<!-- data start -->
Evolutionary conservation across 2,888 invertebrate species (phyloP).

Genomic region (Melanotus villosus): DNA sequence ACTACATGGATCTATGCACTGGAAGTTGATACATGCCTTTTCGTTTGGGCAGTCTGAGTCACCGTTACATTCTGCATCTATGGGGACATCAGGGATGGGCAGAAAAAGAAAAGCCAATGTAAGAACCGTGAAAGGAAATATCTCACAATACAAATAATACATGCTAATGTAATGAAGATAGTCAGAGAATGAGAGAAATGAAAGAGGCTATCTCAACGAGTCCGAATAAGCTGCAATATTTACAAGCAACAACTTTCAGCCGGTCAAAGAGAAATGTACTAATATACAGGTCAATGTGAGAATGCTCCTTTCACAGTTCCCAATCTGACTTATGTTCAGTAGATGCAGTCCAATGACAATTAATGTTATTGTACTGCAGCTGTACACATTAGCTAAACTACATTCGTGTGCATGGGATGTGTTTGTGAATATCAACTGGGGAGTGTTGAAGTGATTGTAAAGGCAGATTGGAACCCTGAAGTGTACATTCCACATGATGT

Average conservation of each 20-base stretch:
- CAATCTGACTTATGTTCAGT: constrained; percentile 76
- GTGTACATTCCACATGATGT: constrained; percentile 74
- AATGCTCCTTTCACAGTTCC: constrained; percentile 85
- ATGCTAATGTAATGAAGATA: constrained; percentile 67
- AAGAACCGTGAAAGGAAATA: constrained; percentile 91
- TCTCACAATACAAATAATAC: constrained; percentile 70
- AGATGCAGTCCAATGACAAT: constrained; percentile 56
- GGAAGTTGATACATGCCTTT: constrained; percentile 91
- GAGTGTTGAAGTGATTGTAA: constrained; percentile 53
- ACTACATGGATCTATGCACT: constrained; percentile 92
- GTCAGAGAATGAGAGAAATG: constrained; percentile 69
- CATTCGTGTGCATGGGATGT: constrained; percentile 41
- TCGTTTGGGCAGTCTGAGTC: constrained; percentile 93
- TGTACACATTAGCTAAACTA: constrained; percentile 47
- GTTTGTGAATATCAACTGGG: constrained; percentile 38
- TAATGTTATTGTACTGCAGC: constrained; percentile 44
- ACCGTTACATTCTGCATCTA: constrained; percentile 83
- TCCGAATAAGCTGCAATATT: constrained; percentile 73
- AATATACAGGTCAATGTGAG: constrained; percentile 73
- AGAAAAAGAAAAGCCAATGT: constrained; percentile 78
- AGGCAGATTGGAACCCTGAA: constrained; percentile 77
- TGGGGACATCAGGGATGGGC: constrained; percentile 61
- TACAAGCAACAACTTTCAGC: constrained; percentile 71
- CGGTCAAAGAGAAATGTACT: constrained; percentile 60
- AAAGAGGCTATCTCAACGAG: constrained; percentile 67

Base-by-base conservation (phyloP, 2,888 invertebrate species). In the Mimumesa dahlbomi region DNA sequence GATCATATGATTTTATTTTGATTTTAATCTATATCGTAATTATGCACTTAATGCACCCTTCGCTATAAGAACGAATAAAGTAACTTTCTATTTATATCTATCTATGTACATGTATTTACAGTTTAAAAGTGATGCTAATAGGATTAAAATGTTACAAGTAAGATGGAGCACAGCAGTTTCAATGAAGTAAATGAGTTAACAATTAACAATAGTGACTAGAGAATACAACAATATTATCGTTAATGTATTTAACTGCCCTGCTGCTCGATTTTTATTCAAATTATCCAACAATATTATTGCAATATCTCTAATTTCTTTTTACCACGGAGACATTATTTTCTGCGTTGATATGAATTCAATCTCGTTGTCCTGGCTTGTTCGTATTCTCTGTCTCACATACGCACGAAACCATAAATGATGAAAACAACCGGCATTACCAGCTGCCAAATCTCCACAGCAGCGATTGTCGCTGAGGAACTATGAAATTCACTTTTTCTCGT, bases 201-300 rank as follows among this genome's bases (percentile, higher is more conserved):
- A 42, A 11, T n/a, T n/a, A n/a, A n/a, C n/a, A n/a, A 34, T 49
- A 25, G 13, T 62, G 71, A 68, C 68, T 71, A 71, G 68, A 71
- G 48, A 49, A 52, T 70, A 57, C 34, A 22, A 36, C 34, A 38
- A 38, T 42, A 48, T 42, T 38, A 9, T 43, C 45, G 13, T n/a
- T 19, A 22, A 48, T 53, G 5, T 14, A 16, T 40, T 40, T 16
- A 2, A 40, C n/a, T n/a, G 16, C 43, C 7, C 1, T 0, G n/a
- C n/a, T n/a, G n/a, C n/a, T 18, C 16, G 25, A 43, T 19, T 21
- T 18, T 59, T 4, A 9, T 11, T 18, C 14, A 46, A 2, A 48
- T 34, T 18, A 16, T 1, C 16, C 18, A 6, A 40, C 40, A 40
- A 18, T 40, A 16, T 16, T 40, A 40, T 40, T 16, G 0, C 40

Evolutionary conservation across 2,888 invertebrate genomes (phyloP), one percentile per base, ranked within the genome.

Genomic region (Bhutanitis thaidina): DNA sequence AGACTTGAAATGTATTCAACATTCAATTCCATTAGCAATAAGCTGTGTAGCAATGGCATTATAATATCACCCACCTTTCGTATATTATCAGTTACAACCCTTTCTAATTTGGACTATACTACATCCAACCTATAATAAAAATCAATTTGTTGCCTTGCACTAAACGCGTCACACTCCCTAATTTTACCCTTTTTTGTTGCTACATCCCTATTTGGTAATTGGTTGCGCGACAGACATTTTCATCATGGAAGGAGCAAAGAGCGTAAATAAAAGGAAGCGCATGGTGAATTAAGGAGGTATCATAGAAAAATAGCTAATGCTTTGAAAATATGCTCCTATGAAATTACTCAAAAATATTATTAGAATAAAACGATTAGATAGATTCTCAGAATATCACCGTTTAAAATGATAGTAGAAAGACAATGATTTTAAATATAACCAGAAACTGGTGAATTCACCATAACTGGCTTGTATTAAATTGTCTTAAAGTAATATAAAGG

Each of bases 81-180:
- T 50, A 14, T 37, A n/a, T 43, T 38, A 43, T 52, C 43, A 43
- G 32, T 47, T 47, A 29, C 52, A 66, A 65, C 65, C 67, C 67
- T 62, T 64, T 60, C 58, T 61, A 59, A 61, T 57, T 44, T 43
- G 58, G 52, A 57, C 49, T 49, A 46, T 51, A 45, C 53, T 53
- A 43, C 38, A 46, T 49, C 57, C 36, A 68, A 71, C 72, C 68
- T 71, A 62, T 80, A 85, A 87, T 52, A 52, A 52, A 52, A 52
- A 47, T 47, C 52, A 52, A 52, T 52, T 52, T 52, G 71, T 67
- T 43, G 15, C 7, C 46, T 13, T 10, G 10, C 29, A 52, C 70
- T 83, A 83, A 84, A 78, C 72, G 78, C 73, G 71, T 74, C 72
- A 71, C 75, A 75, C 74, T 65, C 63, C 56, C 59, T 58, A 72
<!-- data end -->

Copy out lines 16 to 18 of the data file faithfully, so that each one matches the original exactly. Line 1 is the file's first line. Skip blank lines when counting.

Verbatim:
- TCGTTTGGGCAGTCTGAGTC: constrained; percentile 93
- TGTACACATTAGCTAAACTA: constrained; percentile 47
- GTTTGTGAATATCAACTGGG: constrained; percentile 38